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Clickbait refers to deceptive links on internet pages, designed to trick someone into clicking on something that they would not otherwise click on, by tricking the person into thinking they will get something other than what is actually linked to. While some people try to trick users into coming to their page for various personal reasons, such as vanity, the vast majority of clickbait directs the user to advertising. The temptation to set up clickbait is not surprising, since it usually costs money to create internet content, and, without advertising, that money can't be directly recouped without creating complex "paywalls". That is, internet data is essentially free, just as television signals sent through the air are free, so advertising is used. As news distribution transitions away from print-on-paper (where the newspaper vendor can charge money at the time the newspaper is purchased) toward the internet, advertising becomes extremely important. Large news organizations (CNN, NBC, Fox, Huffpost, etc.) have to spend a lot of money on their reporting and editorial staff.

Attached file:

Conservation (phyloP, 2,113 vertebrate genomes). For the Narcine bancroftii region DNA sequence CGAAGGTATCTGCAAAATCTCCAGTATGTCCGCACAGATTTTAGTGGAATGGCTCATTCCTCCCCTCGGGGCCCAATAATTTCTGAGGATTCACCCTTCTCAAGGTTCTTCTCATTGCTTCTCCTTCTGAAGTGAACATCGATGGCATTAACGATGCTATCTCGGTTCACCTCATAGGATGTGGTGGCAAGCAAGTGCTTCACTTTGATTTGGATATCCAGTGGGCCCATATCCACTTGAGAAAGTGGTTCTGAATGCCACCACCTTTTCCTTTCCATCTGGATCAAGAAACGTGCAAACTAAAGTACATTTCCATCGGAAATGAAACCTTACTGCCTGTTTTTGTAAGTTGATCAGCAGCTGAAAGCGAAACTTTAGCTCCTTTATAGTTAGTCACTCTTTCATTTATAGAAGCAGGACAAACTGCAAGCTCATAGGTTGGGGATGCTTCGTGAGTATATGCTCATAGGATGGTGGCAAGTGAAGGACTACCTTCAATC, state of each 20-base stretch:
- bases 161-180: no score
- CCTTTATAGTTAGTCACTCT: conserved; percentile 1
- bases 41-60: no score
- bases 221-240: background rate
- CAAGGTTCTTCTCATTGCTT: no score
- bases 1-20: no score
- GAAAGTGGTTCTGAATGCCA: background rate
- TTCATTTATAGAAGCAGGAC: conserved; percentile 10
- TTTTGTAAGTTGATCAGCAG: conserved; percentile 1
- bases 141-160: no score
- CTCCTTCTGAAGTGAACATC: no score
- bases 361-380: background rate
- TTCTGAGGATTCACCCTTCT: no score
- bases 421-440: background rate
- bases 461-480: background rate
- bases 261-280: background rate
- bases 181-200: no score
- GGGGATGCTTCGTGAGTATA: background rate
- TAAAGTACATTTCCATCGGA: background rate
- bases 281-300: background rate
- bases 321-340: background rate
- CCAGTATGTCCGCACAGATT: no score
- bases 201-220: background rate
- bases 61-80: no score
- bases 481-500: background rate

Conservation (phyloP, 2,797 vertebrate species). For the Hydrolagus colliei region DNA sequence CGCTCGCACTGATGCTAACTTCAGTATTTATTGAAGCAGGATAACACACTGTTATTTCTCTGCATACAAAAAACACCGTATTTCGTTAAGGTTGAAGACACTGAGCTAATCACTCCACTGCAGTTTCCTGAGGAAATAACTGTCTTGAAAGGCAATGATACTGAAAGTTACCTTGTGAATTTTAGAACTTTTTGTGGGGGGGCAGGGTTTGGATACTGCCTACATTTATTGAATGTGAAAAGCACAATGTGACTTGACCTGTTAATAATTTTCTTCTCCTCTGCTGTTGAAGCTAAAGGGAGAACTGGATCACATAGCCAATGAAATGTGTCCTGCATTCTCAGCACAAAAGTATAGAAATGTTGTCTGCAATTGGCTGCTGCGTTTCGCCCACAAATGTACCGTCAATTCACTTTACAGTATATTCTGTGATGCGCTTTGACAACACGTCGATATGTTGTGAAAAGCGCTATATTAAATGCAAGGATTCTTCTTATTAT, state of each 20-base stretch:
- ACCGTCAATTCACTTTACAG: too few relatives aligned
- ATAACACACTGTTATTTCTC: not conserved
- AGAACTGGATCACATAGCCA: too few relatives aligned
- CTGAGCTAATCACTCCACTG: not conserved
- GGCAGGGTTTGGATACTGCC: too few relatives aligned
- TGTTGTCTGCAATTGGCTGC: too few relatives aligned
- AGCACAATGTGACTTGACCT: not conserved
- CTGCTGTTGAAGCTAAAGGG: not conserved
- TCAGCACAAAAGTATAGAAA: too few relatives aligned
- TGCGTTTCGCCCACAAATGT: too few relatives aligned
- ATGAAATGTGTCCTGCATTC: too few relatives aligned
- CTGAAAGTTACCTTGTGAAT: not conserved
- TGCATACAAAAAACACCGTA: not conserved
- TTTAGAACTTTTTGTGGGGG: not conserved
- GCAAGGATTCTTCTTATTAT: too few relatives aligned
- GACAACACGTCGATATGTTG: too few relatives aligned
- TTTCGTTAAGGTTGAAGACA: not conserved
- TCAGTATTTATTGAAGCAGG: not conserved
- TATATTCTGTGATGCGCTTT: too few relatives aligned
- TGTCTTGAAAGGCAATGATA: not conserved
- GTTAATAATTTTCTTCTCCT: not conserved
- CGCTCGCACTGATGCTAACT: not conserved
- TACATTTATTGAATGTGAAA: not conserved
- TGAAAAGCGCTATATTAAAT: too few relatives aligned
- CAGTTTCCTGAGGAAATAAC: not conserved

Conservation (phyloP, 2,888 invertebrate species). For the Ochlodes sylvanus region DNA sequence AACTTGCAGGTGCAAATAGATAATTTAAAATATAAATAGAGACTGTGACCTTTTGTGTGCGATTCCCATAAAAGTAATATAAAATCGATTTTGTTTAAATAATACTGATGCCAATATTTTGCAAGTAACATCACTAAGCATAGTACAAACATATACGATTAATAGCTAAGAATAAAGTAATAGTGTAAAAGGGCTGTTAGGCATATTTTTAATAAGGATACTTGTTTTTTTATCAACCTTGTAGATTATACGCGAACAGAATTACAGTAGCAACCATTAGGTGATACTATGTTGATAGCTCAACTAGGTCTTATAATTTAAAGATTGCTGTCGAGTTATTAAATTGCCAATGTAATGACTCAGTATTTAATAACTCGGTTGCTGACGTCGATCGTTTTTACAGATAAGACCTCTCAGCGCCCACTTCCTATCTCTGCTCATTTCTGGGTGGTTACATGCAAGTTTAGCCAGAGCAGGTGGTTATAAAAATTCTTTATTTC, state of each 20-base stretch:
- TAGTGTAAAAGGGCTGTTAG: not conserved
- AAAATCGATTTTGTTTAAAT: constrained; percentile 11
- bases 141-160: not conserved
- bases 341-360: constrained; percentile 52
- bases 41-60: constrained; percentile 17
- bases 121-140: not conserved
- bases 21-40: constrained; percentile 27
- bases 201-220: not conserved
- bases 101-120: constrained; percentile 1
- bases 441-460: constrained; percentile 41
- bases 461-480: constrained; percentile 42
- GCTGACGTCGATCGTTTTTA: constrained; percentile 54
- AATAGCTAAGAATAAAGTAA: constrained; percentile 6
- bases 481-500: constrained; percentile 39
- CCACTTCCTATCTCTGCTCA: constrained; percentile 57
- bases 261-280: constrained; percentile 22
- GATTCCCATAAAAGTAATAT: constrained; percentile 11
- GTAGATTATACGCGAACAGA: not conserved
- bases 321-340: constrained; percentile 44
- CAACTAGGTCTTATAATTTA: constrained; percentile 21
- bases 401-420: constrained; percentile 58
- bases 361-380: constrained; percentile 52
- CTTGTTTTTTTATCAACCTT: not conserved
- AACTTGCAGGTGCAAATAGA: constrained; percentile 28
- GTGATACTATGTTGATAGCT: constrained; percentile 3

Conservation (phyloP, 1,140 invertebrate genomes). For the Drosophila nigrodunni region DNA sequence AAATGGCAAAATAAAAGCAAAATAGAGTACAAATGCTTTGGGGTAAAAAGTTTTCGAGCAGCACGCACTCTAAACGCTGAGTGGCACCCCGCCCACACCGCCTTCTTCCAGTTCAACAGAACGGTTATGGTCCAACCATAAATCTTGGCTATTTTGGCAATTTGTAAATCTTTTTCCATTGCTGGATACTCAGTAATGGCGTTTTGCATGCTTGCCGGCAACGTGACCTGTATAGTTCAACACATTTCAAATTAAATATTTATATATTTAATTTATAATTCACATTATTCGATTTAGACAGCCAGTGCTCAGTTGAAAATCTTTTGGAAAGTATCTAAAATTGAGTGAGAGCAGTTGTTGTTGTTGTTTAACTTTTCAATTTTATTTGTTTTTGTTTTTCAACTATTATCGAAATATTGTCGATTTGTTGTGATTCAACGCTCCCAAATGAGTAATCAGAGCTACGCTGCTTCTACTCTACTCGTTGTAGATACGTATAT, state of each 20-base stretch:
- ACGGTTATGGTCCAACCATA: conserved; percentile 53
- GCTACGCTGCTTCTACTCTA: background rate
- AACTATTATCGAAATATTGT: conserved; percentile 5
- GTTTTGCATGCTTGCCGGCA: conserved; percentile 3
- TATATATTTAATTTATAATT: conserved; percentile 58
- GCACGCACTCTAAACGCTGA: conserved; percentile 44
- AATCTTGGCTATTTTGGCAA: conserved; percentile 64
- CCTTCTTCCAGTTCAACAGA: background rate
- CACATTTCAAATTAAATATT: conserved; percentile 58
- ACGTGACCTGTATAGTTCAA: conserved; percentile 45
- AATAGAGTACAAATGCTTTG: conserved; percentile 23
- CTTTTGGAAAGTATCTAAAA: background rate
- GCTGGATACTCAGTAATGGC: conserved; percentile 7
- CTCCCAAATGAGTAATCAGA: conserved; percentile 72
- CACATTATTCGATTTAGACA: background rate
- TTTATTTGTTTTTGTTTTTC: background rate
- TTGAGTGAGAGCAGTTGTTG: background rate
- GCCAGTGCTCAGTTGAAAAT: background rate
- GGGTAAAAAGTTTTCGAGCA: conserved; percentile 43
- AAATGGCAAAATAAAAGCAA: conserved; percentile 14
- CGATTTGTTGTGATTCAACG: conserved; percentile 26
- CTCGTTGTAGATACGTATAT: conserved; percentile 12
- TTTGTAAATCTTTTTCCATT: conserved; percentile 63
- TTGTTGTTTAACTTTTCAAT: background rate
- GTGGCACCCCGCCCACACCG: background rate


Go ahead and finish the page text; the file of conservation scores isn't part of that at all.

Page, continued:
The temptation to hide a link to an advertisement behind what looks like a link to a real story is very real. A headline about a hurricane, linking to an advertisement about a resume-writing service, would be an example of clickbait, and would obviously be unethical. There are generally accepted standard of ethics here. News websites often have clear sections on their pages for "sponsored content", which means advertising, or, perhaps more properly, "infomercials". But mixing in advertising among the actual news stories is so important for raising revenue that news sites often have to include them, with a short disclaimer such as "sponsored content" or "paid partner content". Users know what to expect when they see that. The sponsored content is generally written in such a way as to be interesting to the reader—a lot of effort goes into making advertisements entertaining. News sites generally know how to behave in an ethical manner with their advertising.

A more general type of journalistic dishonesty is the practice of writing a headline or short article that says or implies one thing, with a link to some article or web page that actually says the opposite. This practice is extremely widespread and is perhaps the most common form of dishonesty. This is not properly called "bait" because the author presumably does not actually want the reader to go to the referenced site and read it. He just wants the reader to believe that the site says what the author implies, perhaps swayed by the authoritative nature (NASA, etc.) of the referenced site. It is common for articles to have "sidebar" types of links with an implication of "If you are interested in background, or more detail, on this part of the story, this site might be a good place to look." Misuse of that is dishonest.


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